If you live in a particularly humid environment, there’s a good chance you might have a dehumidifier. Basically this sucks water out of the air to help make your surroundings less humid, which can be rather uncomfortable as it makes you feel like you’re sweating all the time.
Usually what happens with all that water is that it is throw away or used to water plants or maybe even flush the toilet, but what if you could drink that water instead? Scientists over at MIT and UC Berkeley might have come up with a device that does just that, and to top it off they have made it so that the device can be powered using solar energy.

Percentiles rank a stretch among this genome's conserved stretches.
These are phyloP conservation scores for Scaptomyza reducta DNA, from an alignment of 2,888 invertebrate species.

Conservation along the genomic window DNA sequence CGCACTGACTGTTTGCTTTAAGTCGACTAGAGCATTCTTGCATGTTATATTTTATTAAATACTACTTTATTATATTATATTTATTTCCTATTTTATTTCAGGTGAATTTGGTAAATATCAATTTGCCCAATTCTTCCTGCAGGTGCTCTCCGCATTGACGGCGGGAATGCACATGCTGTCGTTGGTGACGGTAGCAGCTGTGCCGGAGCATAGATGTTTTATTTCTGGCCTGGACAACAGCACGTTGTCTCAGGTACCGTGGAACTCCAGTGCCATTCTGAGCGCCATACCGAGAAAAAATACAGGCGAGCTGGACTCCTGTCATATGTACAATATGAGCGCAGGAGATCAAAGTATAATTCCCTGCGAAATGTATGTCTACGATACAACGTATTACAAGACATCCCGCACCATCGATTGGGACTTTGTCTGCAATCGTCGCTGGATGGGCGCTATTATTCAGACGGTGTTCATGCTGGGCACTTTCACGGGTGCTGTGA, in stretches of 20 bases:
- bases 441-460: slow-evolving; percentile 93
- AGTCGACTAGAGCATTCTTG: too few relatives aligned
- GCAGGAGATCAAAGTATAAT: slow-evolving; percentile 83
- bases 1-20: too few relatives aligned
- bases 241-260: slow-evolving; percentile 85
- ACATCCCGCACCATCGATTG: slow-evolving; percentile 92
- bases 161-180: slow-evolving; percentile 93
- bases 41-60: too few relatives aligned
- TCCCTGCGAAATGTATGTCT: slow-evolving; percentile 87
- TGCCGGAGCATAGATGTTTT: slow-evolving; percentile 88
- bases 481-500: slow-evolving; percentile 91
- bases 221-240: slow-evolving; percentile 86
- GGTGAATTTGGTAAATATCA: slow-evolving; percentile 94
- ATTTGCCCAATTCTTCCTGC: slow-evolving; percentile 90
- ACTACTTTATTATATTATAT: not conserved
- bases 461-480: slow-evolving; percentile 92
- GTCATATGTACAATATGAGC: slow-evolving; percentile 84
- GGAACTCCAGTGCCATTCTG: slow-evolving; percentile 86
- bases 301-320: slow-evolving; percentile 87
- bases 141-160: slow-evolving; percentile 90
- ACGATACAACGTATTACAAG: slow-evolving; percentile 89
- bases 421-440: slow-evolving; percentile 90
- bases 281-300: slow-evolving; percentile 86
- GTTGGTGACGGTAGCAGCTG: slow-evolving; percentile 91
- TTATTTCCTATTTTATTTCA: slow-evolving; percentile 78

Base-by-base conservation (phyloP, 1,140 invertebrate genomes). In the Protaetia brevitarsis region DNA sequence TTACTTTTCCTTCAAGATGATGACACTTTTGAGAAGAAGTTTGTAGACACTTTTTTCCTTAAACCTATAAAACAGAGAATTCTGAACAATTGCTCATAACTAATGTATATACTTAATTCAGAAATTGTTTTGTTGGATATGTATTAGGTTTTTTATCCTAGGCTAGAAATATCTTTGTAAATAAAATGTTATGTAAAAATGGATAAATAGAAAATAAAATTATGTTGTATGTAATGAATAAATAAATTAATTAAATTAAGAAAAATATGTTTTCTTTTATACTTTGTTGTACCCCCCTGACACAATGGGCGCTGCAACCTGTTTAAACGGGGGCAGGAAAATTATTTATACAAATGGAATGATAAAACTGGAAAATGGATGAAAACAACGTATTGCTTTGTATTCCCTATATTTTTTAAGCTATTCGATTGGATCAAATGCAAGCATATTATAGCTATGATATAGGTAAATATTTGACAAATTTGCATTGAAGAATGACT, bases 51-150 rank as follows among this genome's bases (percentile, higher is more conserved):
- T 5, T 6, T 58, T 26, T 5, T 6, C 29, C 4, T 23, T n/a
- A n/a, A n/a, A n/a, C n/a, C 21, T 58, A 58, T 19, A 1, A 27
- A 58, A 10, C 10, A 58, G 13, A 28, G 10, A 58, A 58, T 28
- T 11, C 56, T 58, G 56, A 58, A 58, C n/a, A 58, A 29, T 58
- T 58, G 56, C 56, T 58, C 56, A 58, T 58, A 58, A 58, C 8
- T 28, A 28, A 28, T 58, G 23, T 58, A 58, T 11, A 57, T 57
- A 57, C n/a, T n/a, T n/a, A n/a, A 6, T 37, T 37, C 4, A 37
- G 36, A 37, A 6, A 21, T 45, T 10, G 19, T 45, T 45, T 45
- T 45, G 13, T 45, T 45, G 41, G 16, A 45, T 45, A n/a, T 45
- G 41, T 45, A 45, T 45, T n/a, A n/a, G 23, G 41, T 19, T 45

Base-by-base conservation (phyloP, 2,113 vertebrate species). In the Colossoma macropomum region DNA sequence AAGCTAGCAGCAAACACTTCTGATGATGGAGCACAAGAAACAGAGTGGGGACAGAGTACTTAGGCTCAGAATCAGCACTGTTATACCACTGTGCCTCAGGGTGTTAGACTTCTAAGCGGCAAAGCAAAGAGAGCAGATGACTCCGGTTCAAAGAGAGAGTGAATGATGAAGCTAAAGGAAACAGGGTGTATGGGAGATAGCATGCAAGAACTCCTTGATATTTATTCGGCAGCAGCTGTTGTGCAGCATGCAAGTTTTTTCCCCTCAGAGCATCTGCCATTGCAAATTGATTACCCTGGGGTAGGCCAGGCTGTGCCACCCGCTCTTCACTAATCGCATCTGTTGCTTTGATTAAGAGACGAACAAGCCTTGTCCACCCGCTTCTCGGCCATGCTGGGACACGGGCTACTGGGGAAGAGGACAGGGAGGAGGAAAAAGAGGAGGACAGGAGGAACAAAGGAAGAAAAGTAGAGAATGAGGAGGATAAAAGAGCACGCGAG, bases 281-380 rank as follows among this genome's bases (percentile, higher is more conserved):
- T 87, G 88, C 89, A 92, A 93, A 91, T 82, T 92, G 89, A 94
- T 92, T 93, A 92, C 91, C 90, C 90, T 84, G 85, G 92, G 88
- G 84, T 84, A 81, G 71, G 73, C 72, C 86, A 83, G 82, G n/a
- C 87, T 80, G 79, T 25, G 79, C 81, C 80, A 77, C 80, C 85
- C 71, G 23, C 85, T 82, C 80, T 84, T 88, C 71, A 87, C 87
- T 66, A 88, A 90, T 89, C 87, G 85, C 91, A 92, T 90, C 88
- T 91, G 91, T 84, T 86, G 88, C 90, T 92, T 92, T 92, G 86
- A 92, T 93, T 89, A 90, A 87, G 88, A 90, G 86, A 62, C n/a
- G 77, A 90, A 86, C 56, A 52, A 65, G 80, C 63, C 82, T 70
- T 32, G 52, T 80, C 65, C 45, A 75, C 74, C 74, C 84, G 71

According to Professor Omar Yaghi who is one of the scientists working on the project, he is calling this device a harvester of “personalized water”. He envisions a future where water could be supplied “off-grid” and there is enough to supply the needs of a household. It even works in not-so humid environments as it only requires about 20-30% humidity to work.
This device could potentially save a lot of lives especially in regions around the world where water isn’t as easily accessible, or it could also be used in times of drought. In a prototype that was built by mechanical engineer Evelyn Wang of MIT, it managed to produce about 2.8 liters of water using 2.2 pounds of metal-organic framework over a period of 12 hours.